Drivers of health are about what goes on between the person and society. How are we constructing a health care system that acknowledges that? How are we mediating harm at the intersection of person and environment that occurs for all of us, but particularly for those who are the most marginalized of the marginalized?
There is a higher suicide rate due to discrimination and internalized stigma. As a gay Black man, I have had plenty of experiences of discrimination in public schools and the workplace. Discrimination in terms of words spoken to me, but also as to how legally codified my relationship is. I have not experienced bad suicidal ideation because of the love that I experienced from my family, but that is not the case for everyone else. People are dying because of the stigma that they experience. This manifests as high rates of depression, anxiety, substance use disorders, and high-risk behavior leading to STDs and HIV. Poor behavioral health is in some ways a symptom of what it means to be a person with discriminated identities in our current society.
Marginalized identity is a risk factor for discrimination, not a risk factor for behavioral health conditions themselves. The problem is not the identity. The problem is what is done to you when you hold that identity.
Whether you identify with this community or not, everyone experiences some adversity. The environment we live in is sicker than any one individual patient. The patient is not the toxin; it’s the environment that is toxic.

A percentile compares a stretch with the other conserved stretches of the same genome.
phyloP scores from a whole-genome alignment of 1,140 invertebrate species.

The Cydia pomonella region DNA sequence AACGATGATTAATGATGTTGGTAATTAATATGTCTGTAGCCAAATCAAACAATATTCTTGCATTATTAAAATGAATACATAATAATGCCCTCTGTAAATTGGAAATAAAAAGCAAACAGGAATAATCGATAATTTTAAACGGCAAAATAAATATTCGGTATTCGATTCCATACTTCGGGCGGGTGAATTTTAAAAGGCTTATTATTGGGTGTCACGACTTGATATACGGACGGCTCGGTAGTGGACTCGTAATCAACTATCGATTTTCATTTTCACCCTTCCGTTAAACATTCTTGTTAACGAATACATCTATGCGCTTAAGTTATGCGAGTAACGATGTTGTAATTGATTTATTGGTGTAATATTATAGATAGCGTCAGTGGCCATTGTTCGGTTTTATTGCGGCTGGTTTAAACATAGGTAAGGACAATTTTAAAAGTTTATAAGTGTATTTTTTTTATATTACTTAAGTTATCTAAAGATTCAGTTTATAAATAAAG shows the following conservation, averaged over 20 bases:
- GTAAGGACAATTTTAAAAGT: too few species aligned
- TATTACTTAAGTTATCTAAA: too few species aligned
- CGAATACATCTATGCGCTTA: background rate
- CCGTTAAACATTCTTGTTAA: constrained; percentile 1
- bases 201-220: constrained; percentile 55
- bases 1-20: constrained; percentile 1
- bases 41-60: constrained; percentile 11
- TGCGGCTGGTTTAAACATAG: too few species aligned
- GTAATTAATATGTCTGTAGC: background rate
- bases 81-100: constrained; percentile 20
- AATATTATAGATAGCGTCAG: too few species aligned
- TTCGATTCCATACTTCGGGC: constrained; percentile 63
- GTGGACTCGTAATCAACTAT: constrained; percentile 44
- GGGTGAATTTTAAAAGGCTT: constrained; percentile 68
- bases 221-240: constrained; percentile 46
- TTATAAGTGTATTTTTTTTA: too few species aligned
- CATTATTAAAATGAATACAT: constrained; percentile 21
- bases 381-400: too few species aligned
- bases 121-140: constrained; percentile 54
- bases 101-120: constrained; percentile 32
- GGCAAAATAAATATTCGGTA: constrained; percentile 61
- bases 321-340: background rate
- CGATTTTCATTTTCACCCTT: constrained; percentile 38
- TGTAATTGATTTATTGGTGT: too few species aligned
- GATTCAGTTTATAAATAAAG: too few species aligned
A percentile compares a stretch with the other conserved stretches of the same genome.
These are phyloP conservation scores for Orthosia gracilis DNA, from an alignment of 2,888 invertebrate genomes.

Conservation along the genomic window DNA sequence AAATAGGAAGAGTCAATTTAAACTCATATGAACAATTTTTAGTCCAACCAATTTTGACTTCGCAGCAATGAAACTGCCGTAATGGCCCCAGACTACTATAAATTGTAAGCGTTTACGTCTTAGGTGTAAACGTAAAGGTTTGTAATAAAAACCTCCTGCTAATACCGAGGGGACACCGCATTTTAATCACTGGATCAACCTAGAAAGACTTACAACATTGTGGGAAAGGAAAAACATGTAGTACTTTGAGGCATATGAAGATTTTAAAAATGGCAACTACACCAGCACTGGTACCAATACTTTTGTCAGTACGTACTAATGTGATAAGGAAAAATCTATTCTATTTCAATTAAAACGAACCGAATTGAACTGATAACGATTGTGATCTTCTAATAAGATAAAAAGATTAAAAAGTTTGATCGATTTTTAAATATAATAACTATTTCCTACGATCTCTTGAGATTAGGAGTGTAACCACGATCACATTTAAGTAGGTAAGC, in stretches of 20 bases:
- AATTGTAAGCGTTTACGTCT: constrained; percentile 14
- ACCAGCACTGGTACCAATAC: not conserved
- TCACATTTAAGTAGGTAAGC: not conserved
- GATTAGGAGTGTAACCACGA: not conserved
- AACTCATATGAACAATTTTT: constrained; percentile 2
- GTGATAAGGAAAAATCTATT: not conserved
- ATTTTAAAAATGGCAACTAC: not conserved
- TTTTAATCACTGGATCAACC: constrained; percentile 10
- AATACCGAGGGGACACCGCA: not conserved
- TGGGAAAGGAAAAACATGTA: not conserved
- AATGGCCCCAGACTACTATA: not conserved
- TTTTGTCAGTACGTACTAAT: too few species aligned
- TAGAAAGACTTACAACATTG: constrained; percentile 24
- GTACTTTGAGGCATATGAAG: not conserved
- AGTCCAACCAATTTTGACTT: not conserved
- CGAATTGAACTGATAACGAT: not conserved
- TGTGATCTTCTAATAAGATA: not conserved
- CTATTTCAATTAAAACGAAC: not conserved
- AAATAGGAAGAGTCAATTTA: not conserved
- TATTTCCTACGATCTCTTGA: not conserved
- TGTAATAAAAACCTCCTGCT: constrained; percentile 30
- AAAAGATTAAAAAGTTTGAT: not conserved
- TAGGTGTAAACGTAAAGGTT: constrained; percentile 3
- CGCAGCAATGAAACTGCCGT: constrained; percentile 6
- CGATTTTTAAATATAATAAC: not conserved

For me, being a compassion warrior emerges from the idea of the Boddhisattva. I am using my own suffering to awaken. And whatever I learn along the way, I hope to pass on, to teach, to show other people that it is possible. As a gay Black man, I want to elevate the most marginalized among us, as well as alleviate my own suffering. I want to get out of the experience of my own internalized stigma of what it means to be gay or Black or feminine. I am no longer interested in continuing to believe myths that the larger environment would have me believe about myself. I want to help others stop believing the myths about themselves that society tries to tell them.
Most folks would talk about access to insurance as well as access to care. Once you have insurance, it is difficult to find providers who are prepared and trained in the LGBTQ+ community, of the community or allied with the community. The other issue is tailored treatment. Trans youth need access to integrated physical and behavioral health care. Substance use treatment programs are another issue – people need access to addiction treatment centers that can affirm and be responsive to all their identities, not just their identity as a substance user. Finding medication providers who are well-trained is another challenge.